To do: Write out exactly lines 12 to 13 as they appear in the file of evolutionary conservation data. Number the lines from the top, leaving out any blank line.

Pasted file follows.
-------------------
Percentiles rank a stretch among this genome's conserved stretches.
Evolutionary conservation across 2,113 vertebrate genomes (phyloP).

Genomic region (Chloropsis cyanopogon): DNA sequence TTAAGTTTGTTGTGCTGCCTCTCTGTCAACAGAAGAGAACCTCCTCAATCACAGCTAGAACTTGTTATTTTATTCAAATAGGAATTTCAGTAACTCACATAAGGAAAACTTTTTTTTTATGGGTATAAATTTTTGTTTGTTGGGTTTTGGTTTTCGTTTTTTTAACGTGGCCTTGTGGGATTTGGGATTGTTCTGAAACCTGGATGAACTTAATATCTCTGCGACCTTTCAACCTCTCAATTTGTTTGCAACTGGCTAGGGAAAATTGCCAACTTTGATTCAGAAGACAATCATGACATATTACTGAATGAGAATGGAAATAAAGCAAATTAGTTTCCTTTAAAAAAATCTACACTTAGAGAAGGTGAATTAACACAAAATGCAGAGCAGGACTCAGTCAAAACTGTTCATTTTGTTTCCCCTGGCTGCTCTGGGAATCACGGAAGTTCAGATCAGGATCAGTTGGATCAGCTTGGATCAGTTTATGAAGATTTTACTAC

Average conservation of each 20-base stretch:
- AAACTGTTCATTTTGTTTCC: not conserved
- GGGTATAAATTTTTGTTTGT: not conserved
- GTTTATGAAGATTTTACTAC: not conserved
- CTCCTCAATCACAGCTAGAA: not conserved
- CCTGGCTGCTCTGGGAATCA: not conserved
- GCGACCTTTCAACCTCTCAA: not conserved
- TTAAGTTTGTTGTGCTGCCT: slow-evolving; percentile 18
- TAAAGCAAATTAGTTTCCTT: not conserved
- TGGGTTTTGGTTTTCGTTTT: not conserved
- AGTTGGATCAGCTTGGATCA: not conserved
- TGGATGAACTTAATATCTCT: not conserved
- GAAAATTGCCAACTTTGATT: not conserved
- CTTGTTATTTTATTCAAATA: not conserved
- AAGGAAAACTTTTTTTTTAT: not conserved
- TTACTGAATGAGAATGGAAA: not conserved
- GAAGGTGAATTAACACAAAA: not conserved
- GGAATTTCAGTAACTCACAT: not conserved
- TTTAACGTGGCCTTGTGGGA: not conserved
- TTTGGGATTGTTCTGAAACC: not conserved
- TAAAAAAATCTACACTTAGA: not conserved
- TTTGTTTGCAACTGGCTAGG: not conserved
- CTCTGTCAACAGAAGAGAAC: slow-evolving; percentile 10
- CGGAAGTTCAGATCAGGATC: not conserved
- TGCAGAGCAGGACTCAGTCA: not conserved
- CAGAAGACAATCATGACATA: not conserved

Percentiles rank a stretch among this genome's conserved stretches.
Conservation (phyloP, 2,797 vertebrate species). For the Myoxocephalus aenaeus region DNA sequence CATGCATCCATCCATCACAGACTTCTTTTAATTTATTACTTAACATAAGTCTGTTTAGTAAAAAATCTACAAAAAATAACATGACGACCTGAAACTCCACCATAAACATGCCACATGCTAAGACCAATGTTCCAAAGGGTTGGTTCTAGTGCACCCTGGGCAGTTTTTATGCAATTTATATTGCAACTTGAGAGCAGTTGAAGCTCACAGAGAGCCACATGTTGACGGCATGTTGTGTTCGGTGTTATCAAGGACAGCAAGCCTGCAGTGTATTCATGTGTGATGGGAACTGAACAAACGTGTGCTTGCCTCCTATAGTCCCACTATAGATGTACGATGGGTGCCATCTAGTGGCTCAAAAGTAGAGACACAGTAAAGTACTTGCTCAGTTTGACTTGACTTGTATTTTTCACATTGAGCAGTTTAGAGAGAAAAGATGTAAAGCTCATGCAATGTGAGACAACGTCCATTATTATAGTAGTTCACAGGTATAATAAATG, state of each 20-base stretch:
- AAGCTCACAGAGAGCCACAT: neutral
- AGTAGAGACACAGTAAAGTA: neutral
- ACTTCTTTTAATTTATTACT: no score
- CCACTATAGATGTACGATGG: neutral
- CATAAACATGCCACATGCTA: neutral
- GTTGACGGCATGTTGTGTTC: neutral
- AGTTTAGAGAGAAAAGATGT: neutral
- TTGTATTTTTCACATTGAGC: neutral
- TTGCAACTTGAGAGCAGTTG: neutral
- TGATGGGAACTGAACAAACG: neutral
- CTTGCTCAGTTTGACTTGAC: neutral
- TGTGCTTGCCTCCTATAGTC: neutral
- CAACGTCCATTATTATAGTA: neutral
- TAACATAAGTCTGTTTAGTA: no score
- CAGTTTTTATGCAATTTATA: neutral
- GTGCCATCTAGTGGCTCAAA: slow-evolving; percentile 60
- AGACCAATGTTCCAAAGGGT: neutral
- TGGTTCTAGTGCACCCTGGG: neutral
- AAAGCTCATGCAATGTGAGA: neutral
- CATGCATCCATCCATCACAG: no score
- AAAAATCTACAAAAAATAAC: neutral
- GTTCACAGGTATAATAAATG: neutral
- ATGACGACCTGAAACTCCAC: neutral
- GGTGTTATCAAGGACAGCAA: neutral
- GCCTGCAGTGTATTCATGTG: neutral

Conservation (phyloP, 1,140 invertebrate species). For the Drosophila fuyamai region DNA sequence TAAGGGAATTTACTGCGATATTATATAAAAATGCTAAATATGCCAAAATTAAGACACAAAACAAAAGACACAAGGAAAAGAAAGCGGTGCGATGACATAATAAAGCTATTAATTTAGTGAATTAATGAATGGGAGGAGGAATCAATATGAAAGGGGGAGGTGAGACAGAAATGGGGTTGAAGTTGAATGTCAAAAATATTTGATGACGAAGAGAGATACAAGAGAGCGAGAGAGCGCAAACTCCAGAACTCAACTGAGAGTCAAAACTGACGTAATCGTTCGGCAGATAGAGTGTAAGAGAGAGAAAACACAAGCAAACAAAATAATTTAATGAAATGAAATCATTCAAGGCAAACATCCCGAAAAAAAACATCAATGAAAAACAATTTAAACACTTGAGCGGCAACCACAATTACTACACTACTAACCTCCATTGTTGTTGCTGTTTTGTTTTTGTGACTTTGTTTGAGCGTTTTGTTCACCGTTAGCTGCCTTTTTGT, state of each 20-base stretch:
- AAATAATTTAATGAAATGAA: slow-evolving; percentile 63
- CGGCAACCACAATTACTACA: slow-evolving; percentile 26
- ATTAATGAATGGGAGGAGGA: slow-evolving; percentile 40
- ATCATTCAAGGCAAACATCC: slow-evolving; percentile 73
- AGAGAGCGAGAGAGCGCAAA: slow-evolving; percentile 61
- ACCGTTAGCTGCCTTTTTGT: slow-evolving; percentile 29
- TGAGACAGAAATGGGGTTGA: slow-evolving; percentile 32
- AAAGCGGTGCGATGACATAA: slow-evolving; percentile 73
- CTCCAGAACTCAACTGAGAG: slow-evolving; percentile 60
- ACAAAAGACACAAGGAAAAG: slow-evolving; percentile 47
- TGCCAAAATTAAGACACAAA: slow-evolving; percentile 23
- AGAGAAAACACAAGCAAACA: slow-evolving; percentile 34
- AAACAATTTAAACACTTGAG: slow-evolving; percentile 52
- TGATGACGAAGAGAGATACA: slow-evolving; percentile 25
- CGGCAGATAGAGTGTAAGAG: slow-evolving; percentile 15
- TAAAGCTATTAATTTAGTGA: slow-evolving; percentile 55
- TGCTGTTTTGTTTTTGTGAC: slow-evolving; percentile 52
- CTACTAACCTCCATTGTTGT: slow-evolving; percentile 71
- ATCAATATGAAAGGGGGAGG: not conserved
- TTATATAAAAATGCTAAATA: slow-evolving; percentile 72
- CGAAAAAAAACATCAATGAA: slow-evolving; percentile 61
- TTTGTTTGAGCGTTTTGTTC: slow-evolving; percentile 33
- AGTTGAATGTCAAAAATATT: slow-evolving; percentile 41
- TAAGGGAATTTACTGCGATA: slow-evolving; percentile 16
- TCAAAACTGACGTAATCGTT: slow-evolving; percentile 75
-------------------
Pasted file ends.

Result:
- TAAAGCAAATTAGTTTCCTT: not conserved
- TGGGTTTTGGTTTTCGTTTT: not conserved